So, that's what "we" at the Oklahoma City Quilt Guild are doing. We're sewing. Currently, we are making a quilt that you will be able to "win" by donating to the Red Cross or the Regional Food Bank of Oklahoma. More details will come on that when the quilt is complete.
For now, we are accepting finished quilts of all sizes, colors and makes. Modern, traditional, pieced, whole cloth…all are appreciated. Please know these quilts will go to those who need them. We've already had numerous people reach out and leave messages on our Facebook page. We appreciate everyone's thoughts, prayers and generous offers so much!
For more details on how you can participate, please visit OKCMQG.com.
It's time once again for...the Blogger's Quilt Festival! I'm really happy to have something to show. My quilt guild buddies know I struggle with time to sew these days. In fact, it's been months since I've had a completed project to show at a meeting. So, I took advantage of being home one weekend (miserable with allergies) and focused all my energy on this quilt.
I bought the fabric with a completely different quilt in mind that just didn't feel "right" once I got home. My good friend, Amanda at The Cozy Pumpkin, had this link on Facebook and the idea went from there.
I drafted a mock up of how I wanted the quilt, color coded my fabrics and started sewing.
When going through my blog reader a couple days later, I saw this post on V & Co. Apparently, great minds think alike.
I simply cut 5.5" x 5.5" squares and randomly placed a star in white. For my star, I used the February Block-of-the-Month pattern on the OKC Modern Quilt Guild site. I made my points even, rather than wonky and quilted it with a random meandering pattern to enhance that crinkly look I love so much.
Before washing and drying.
After washing and drying.
I love how this quilt turned out and the new mommy did too! Congratulations Kristi!
For Mother's Day I made my mom a case for the Kindle we gave her last year. It was a surprisingly quick and easy project! Here's a quick how-to that can be customized to fit your eReader, iPad or notebook!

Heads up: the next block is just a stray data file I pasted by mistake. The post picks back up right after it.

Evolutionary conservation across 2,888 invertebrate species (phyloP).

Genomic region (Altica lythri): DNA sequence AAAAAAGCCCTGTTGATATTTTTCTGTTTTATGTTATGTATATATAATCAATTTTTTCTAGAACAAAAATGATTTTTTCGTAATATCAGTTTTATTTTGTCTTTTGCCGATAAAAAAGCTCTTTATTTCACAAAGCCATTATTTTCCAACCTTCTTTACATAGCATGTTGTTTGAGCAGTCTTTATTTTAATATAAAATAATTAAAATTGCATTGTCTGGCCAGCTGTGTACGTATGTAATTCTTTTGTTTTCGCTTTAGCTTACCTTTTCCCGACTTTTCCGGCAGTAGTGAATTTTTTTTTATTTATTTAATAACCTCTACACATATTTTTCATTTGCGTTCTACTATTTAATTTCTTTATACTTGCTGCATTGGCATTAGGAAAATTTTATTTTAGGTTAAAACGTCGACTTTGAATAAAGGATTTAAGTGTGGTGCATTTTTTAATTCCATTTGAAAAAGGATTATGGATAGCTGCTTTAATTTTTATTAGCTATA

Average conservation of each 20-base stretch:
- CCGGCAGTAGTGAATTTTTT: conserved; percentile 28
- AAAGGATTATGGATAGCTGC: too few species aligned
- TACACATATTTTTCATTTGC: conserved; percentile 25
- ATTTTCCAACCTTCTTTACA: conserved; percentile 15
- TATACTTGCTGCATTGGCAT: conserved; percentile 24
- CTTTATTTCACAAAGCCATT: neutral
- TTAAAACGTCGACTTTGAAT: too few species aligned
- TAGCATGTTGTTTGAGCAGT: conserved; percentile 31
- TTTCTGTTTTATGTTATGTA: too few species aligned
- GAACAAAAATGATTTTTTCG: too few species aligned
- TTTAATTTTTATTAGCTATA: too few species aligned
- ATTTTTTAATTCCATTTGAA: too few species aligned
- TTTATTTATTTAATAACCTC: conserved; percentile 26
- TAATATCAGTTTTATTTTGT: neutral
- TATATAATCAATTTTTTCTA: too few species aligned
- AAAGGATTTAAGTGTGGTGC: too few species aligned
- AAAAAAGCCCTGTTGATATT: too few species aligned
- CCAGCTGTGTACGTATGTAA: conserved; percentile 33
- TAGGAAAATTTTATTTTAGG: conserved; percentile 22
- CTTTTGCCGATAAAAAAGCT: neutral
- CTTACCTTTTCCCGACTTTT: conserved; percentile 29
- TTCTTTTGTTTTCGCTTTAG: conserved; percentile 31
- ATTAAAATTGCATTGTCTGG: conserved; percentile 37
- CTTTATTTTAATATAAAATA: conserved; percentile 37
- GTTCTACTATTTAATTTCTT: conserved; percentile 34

1. Sew two strips together and then trim at an angle. Continue sewing the necessary strips needed and trim to desired size.
2. Cut a piece of batting just a little bit bigger than the cover. With RIGHT side up, layer batting and then the cover, and quilt together.
3. Cut a piece of lining to the same size as the quilted cover.
4. Lay lining on top of quilted cover, RIGHT sides together.
5. Cut a piece of thin elastic and pin in between the lining and cover approximately one-fouth of the way from the raw edge, loop facing inward and the cut edges of the elastic along the raw edges of the fabric.
6. Stitch along the top. Press seam open.
7. Fold over on itself and sew along the edge.
8. With RIGHT sides still together, sew along the bottom of the quilted edge.
9. At the open end, turn inside out.
11. At the open end, turn raw edge under about one-quarter inch.
12. Press and line up turned under edges and sew together.
13. Push the lining down into the cover and press the seam around the opening flat.
I'm not exaggerating when I say everyone loves my mom. Even people who don't personally know my mom, but have heard me tell stories, love my mom. In fact, if you don't love my mom, there's something wrong with you. That's how great she is.
At church, all the teenage girls called her "Mama Dee". I'm told that on a youth conference trip to BYU, she jumped on the beds with the girls. At girls camp, she took them snipe hunting, cow-tipping and to raid the kitchen late one night. She held not only MY hair back and that of my sisters' when we were throwing up, but also the hair of our friends.
The first store-bought dress I really remember getting was when I was about 11 or 12. Up until then, she'd made all our dresses. And not because she had to, but because she wanted to do it. She made doll clothes, costumes, dresses for dances, prom dresses and even my wedding dress (and in less than 3 days too!)
She was always willing to let my sister and I have parties at our house. One year we taped a net to our high-pitched ceiling in the family room and filled it with balloons so that when 12 o'clock hit at our New Year's Eve party, we could pull the cord and have the balloons drop. Another time we had a summer party called "Club Soda" with a friend's band playing. She insisted on red and white checked tablecloths outside for our "club" feel and we always had lots of great food.
My friends learned that when we had to travel 30-45 minutes to the nearest mall, the first thing we had to do was eat something so we wouldn't be cranky. Nothing kills a shopping trip quicker than being hungry. After 20 some-odd years, I love that my two best friends from high school still remember this!
I started piano lessons at 9 years old and kept up with them until my senior year of high school. Mom always sat and listened to me play. Sure, sometimes she fell asleep, but she was right there, in a chair next to the piano. Sometimes I'd get on a roll and play until midnight. She introduced me to like Glen Miller, George Gershwin and Cole Porter.